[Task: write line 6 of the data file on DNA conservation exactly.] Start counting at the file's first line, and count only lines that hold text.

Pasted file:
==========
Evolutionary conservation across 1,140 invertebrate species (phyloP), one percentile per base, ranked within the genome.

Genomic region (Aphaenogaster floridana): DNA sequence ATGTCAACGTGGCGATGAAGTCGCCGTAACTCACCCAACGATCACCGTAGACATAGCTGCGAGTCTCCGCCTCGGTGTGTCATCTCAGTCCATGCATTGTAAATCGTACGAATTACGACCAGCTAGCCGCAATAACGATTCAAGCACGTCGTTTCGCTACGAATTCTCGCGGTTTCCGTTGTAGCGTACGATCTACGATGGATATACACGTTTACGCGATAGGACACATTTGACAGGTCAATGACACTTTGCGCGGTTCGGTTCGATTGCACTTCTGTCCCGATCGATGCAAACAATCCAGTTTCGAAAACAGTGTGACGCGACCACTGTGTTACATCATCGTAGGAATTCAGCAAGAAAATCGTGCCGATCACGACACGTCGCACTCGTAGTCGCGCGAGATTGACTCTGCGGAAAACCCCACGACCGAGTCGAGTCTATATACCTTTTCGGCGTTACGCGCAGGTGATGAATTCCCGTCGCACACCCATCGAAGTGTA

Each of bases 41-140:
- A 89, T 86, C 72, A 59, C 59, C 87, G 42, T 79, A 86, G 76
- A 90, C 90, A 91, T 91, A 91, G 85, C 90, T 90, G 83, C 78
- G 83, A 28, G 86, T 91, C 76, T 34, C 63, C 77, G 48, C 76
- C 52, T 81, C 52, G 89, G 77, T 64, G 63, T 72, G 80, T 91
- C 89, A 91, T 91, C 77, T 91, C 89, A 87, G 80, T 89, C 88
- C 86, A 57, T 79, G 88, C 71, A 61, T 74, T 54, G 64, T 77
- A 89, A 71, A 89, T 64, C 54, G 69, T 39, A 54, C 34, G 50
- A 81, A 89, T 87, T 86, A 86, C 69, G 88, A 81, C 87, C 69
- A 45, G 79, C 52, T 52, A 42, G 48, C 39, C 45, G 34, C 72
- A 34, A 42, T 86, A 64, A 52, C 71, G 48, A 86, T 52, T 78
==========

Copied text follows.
- G 83, A 28, G 86, T 91, C 76, T 34, C 63, C 77, G 48, C 76